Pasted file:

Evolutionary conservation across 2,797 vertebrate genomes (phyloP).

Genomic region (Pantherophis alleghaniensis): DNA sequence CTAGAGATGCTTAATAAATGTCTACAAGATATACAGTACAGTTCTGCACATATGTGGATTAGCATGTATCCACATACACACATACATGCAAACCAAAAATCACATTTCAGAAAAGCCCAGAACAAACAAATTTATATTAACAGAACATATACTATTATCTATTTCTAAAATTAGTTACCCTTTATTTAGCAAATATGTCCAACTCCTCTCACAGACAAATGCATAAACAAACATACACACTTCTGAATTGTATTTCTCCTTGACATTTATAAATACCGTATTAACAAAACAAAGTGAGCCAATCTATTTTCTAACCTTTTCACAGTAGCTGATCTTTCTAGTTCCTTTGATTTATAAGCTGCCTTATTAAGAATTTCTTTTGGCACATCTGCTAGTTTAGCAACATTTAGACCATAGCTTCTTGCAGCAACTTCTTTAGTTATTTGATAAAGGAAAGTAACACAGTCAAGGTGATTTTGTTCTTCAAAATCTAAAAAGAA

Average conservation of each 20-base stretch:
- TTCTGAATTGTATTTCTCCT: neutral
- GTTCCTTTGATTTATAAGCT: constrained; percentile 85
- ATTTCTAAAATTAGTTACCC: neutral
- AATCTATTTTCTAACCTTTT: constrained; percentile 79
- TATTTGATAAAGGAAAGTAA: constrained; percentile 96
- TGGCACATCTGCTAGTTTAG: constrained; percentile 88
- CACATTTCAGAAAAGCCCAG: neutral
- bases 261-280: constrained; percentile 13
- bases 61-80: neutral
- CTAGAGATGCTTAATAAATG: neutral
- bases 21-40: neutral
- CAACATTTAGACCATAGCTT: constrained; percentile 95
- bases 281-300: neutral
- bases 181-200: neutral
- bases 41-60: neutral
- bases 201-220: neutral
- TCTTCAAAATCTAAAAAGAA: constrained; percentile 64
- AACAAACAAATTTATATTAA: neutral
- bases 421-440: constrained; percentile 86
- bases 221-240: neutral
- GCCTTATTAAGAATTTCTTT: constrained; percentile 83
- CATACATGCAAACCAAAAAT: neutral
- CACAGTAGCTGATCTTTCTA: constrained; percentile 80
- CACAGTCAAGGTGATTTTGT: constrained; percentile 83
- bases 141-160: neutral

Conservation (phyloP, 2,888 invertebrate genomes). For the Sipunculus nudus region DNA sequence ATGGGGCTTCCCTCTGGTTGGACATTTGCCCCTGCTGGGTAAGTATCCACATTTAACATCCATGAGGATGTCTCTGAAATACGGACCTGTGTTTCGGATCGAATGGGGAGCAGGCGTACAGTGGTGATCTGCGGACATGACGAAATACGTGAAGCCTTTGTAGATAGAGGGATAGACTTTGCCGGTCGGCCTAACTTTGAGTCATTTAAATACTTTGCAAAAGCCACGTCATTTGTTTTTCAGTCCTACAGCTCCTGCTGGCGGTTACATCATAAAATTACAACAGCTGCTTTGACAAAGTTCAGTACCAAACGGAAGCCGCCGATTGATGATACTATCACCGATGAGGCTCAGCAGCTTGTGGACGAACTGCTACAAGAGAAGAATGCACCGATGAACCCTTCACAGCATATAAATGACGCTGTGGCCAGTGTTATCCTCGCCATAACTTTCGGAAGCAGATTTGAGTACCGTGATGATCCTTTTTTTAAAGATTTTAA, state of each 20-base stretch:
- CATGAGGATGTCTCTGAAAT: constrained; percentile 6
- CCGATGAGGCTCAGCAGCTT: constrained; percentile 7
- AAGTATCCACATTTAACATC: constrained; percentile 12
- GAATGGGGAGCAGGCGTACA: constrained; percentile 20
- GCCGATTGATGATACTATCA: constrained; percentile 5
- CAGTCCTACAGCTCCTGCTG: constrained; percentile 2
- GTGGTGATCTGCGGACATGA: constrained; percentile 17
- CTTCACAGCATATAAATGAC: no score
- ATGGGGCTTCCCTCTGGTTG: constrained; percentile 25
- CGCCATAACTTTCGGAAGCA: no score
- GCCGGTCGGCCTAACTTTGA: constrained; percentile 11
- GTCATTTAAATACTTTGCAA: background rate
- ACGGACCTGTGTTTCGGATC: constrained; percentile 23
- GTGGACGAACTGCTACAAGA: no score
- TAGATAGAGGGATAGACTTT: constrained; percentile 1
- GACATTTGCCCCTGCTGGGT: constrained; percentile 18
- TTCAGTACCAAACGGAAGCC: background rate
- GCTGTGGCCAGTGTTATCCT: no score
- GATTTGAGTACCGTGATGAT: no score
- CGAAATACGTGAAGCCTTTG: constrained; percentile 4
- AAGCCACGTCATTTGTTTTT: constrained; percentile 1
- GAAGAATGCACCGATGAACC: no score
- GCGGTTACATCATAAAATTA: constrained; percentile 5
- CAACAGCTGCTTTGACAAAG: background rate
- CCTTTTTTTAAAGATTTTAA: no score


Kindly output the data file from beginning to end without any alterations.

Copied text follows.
Evolutionary conservation across 2,797 vertebrate genomes (phyloP).

Genomic region (Pantherophis alleghaniensis): DNA sequence CTAGAGATGCTTAATAAATGTCTACAAGATATACAGTACAGTTCTGCACATATGTGGATTAGCATGTATCCACATACACACATACATGCAAACCAAAAATCACATTTCAGAAAAGCCCAGAACAAACAAATTTATATTAACAGAACATATACTATTATCTATTTCTAAAATTAGTTACCCTTTATTTAGCAAATATGTCCAACTCCTCTCACAGACAAATGCATAAACAAACATACACACTTCTGAATTGTATTTCTCCTTGACATTTATAAATACCGTATTAACAAAACAAAGTGAGCCAATCTATTTTCTAACCTTTTCACAGTAGCTGATCTTTCTAGTTCCTTTGATTTATAAGCTGCCTTATTAAGAATTTCTTTTGGCACATCTGCTAGTTTAGCAACATTTAGACCATAGCTTCTTGCAGCAACTTCTTTAGTTATTTGATAAAGGAAAGTAACACAGTCAAGGTGATTTTGTTCTTCAAAATCTAAAAAGAA

Average conservation of each 20-base stretch:
- TTCTGAATTGTATTTCTCCT: neutral
- GTTCCTTTGATTTATAAGCT: constrained; percentile 85
- ATTTCTAAAATTAGTTACCC: neutral
- AATCTATTTTCTAACCTTTT: constrained; percentile 79
- TATTTGATAAAGGAAAGTAA: constrained; percentile 96
- TGGCACATCTGCTAGTTTAG: constrained; percentile 88
- CACATTTCAGAAAAGCCCAG: neutral
- bases 261-280: constrained; percentile 13
- bases 61-80: neutral
- CTAGAGATGCTTAATAAATG: neutral
- bases 21-40: neutral
- CAACATTTAGACCATAGCTT: constrained; percentile 95
- bases 281-300: neutral
- bases 181-200: neutral
- bases 41-60: neutral
- bases 201-220: neutral
- TCTTCAAAATCTAAAAAGAA: constrained; percentile 64
- AACAAACAAATTTATATTAA: neutral
- bases 421-440: constrained; percentile 86
- bases 221-240: neutral
- GCCTTATTAAGAATTTCTTT: constrained; percentile 83
- CATACATGCAAACCAAAAAT: neutral
- CACAGTAGCTGATCTTTCTA: constrained; percentile 80
- CACAGTCAAGGTGATTTTGT: constrained; percentile 83
- bases 141-160: neutral

Conservation (phyloP, 2,888 invertebrate genomes). For the Sipunculus nudus region DNA sequence ATGGGGCTTCCCTCTGGTTGGACATTTGCCCCTGCTGGGTAAGTATCCACATTTAACATCCATGAGGATGTCTCTGAAATACGGACCTGTGTTTCGGATCGAATGGGGAGCAGGCGTACAGTGGTGATCTGCGGACATGACGAAATACGTGAAGCCTTTGTAGATAGAGGGATAGACTTTGCCGGTCGGCCTAACTTTGAGTCATTTAAATACTTTGCAAAAGCCACGTCATTTGTTTTTCAGTCCTACAGCTCCTGCTGGCGGTTACATCATAAAATTACAACAGCTGCTTTGACAAAGTTCAGTACCAAACGGAAGCCGCCGATTGATGATACTATCACCGATGAGGCTCAGCAGCTTGTGGACGAACTGCTACAAGAGAAGAATGCACCGATGAACCCTTCACAGCATATAAATGACGCTGTGGCCAGTGTTATCCTCGCCATAACTTTCGGAAGCAGATTTGAGTACCGTGATGATCCTTTTTTTAAAGATTTTAA, state of each 20-base stretch:
- CATGAGGATGTCTCTGAAAT: constrained; percentile 6
- CCGATGAGGCTCAGCAGCTT: constrained; percentile 7
- AAGTATCCACATTTAACATC: constrained; percentile 12
- GAATGGGGAGCAGGCGTACA: constrained; percentile 20
- GCCGATTGATGATACTATCA: constrained; percentile 5
- CAGTCCTACAGCTCCTGCTG: constrained; percentile 2
- GTGGTGATCTGCGGACATGA: constrained; percentile 17
- CTTCACAGCATATAAATGAC: no score
- ATGGGGCTTCCCTCTGGTTG: constrained; percentile 25
- CGCCATAACTTTCGGAAGCA: no score
- GCCGGTCGGCCTAACTTTGA: constrained; percentile 11
- GTCATTTAAATACTTTGCAA: background rate
- ACGGACCTGTGTTTCGGATC: constrained; percentile 23
- GTGGACGAACTGCTACAAGA: no score
- TAGATAGAGGGATAGACTTT: constrained; percentile 1
- GACATTTGCCCCTGCTGGGT: constrained; percentile 18
- TTCAGTACCAAACGGAAGCC: background rate
- GCTGTGGCCAGTGTTATCCT: no score
- GATTTGAGTACCGTGATGAT: no score
- CGAAATACGTGAAGCCTTTG: constrained; percentile 4
- AAGCCACGTCATTTGTTTTT: constrained; percentile 1
- GAAGAATGCACCGATGAACC: no score
- GCGGTTACATCATAAAATTA: constrained; percentile 5
- CAACAGCTGCTTTGACAAAG: background rate
- CCTTTTTTTAAAGATTTTAA: no score